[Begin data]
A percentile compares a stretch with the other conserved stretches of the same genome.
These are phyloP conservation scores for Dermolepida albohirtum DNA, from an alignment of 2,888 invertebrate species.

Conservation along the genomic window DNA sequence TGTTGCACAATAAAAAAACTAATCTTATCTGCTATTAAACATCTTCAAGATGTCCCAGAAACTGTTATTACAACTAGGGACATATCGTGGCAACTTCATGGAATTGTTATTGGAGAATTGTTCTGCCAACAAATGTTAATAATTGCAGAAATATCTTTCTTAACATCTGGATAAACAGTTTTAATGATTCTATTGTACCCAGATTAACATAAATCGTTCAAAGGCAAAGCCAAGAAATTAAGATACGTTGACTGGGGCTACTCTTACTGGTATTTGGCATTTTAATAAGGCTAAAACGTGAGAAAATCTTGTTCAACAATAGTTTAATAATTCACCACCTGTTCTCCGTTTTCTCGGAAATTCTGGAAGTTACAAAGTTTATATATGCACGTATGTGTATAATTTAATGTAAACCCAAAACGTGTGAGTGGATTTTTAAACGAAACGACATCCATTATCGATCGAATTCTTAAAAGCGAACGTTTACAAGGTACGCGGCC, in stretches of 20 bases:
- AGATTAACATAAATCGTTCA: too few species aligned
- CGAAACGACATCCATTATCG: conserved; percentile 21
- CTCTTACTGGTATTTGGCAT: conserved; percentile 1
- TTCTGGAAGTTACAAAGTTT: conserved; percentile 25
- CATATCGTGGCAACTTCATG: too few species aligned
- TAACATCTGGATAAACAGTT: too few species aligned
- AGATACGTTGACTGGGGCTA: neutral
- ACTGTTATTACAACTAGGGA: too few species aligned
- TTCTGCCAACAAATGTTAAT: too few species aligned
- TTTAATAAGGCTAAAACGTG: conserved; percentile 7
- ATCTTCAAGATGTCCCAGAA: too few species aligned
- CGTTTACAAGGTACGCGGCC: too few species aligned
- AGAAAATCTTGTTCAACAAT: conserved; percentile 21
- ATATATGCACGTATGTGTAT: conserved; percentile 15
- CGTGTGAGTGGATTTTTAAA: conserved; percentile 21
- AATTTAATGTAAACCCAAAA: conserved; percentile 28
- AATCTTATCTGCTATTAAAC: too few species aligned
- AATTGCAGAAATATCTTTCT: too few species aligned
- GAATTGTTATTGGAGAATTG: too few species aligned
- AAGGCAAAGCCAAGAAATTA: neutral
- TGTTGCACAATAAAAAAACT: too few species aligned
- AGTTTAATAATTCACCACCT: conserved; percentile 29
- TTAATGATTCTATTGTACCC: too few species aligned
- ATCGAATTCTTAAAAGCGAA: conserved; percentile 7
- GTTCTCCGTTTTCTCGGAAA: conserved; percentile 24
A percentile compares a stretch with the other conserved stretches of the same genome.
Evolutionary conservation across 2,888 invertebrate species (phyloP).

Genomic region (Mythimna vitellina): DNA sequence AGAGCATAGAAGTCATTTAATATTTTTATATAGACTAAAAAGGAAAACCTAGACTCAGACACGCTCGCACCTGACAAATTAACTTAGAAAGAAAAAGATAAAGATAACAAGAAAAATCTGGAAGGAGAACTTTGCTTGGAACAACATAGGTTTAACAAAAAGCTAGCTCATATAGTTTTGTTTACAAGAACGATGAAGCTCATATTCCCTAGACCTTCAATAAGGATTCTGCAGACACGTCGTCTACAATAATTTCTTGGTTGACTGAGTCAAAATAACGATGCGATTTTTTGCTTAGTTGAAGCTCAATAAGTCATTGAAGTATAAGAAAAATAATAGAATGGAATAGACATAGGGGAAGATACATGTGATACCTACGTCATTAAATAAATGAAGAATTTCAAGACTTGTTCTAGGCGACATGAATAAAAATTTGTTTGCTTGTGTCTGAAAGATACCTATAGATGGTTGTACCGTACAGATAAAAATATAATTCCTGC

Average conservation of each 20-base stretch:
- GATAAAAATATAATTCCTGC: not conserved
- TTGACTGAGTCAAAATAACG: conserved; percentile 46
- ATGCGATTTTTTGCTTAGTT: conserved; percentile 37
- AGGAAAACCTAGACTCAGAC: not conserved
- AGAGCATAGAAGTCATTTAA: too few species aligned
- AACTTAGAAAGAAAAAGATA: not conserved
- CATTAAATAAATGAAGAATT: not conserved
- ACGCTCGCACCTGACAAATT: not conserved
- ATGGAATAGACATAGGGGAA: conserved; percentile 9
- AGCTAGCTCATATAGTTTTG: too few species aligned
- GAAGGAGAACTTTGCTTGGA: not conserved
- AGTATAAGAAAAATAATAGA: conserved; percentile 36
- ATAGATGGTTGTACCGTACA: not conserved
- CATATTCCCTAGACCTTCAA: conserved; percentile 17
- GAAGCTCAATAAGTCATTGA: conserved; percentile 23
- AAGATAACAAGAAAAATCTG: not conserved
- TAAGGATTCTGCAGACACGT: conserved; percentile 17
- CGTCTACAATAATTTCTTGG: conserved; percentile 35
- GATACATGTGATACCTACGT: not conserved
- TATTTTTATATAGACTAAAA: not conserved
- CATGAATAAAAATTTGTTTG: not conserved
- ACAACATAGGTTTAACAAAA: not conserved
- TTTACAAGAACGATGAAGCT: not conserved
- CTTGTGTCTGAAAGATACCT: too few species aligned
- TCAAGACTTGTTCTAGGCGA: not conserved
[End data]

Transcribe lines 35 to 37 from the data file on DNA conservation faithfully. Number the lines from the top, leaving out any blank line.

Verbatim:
- ATGCGATTTTTTGCTTAGTT: conserved; percentile 37
- AGGAAAACCTAGACTCAGAC: not conserved
- AGAGCATAGAAGTCATTTAA: too few species aligned